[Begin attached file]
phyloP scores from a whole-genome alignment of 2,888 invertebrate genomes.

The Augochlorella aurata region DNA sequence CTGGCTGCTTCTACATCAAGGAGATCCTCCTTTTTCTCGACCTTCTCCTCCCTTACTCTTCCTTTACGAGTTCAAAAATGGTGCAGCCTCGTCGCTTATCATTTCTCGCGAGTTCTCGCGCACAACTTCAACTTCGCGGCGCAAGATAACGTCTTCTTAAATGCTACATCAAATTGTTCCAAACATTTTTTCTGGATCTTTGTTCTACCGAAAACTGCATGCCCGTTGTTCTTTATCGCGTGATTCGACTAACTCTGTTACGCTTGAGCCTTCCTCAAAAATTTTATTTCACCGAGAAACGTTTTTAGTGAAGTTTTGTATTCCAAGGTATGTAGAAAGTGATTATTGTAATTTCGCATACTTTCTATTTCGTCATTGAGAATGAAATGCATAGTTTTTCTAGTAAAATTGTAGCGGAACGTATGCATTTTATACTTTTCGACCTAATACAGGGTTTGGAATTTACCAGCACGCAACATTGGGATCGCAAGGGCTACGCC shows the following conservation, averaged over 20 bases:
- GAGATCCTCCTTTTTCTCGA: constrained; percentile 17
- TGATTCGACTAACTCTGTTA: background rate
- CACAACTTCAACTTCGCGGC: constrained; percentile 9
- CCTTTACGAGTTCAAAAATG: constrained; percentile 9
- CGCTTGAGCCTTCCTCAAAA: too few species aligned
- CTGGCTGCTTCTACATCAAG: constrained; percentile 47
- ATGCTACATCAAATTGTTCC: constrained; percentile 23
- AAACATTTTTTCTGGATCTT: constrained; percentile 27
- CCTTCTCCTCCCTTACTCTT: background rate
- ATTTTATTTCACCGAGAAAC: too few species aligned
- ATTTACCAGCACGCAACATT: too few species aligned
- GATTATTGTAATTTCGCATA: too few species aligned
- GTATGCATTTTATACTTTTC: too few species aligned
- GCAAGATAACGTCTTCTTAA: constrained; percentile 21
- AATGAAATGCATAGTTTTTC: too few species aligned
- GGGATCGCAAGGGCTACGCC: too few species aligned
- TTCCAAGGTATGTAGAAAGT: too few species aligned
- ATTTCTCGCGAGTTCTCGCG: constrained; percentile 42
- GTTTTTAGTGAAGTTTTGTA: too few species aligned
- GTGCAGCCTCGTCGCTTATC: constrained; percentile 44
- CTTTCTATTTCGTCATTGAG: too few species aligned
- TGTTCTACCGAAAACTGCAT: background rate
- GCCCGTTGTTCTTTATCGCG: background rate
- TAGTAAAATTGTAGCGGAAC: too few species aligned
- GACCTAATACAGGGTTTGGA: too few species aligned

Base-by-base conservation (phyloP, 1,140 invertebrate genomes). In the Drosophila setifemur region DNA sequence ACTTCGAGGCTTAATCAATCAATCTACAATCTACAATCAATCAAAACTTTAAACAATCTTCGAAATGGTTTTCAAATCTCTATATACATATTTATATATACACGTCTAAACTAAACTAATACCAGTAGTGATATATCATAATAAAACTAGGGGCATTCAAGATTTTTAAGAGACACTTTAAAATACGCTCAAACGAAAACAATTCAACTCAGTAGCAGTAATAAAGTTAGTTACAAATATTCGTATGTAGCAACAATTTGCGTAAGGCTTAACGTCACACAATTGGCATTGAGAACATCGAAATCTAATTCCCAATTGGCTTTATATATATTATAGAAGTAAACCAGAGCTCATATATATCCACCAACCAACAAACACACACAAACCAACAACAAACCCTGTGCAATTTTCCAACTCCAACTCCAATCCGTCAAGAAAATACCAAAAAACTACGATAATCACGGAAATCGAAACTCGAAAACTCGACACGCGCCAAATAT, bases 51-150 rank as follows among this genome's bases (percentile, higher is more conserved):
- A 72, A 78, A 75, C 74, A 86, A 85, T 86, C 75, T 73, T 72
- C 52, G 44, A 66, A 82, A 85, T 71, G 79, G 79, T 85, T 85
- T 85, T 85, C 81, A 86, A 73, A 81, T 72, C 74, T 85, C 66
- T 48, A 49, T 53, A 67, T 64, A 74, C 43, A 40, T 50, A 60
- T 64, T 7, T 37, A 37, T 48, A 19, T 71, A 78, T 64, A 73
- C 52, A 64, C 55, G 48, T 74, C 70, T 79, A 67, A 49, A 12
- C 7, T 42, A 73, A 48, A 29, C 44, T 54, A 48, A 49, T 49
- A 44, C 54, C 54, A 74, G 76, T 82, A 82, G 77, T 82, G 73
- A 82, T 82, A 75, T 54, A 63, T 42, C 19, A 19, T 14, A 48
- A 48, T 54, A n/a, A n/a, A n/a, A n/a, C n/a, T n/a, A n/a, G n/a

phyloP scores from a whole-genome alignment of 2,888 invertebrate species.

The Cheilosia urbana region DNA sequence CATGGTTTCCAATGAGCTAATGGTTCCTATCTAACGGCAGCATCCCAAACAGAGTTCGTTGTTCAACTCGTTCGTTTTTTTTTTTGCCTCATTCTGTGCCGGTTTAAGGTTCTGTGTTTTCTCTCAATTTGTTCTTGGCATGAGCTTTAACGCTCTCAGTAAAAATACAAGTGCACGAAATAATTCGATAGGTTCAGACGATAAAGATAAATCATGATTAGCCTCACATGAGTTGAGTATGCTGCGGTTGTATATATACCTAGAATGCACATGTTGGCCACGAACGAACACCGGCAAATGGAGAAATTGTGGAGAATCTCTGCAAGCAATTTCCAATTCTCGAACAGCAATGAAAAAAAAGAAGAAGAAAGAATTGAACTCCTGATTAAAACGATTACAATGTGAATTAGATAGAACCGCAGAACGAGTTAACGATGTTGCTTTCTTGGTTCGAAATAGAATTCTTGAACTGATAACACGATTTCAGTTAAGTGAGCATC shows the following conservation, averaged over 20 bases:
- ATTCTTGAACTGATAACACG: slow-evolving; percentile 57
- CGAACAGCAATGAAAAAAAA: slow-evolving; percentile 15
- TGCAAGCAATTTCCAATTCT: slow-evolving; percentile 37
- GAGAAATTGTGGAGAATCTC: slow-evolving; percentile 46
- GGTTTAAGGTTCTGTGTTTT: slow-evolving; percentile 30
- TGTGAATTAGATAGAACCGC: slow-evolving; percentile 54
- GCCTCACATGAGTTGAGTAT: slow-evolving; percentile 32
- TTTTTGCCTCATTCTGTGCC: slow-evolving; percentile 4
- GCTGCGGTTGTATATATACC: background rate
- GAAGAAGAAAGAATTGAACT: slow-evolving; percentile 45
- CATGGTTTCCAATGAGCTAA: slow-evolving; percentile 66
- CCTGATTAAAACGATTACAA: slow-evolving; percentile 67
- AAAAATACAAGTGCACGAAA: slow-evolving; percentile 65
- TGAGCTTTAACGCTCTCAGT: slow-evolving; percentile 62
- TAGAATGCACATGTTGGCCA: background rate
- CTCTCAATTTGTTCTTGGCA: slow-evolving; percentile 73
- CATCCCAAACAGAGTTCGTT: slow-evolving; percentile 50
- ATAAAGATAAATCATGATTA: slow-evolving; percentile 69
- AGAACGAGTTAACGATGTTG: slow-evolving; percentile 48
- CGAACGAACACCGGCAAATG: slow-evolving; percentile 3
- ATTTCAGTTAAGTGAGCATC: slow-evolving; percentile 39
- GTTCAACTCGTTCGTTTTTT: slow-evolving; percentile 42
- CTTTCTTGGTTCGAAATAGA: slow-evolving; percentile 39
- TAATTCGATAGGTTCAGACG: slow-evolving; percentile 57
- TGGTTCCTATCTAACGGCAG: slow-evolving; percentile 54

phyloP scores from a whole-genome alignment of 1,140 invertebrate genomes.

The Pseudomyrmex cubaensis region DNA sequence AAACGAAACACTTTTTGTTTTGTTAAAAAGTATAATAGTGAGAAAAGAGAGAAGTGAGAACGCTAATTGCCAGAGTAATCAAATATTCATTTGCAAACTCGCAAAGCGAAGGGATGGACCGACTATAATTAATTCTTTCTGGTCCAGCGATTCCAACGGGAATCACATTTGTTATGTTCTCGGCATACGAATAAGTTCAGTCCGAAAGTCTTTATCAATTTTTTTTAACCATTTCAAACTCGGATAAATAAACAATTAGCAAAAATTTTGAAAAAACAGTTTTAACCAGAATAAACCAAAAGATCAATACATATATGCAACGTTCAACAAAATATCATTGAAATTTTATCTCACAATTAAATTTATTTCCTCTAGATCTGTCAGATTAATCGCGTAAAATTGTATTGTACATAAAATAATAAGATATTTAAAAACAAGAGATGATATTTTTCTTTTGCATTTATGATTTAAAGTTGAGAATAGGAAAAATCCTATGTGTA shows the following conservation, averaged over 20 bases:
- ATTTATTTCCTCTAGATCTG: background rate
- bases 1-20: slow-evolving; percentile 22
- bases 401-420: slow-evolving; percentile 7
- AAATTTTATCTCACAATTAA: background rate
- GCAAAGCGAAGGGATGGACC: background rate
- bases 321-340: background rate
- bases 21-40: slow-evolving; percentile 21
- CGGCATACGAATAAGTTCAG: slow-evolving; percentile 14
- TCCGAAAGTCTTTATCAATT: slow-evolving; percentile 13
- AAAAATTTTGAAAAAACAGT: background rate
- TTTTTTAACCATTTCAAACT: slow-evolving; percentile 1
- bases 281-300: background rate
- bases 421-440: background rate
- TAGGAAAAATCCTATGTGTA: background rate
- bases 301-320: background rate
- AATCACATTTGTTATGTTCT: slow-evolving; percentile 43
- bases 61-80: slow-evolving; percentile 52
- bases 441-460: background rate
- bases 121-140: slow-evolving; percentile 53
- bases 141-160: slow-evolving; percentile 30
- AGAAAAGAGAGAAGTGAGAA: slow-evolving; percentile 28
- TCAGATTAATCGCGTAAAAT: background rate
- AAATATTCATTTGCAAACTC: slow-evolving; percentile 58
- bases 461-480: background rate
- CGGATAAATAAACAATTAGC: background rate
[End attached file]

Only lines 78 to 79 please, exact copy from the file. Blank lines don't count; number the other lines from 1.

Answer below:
- TTTTTTAACCATTTCAAACT: slow-evolving; percentile 1
- bases 281-300: background rate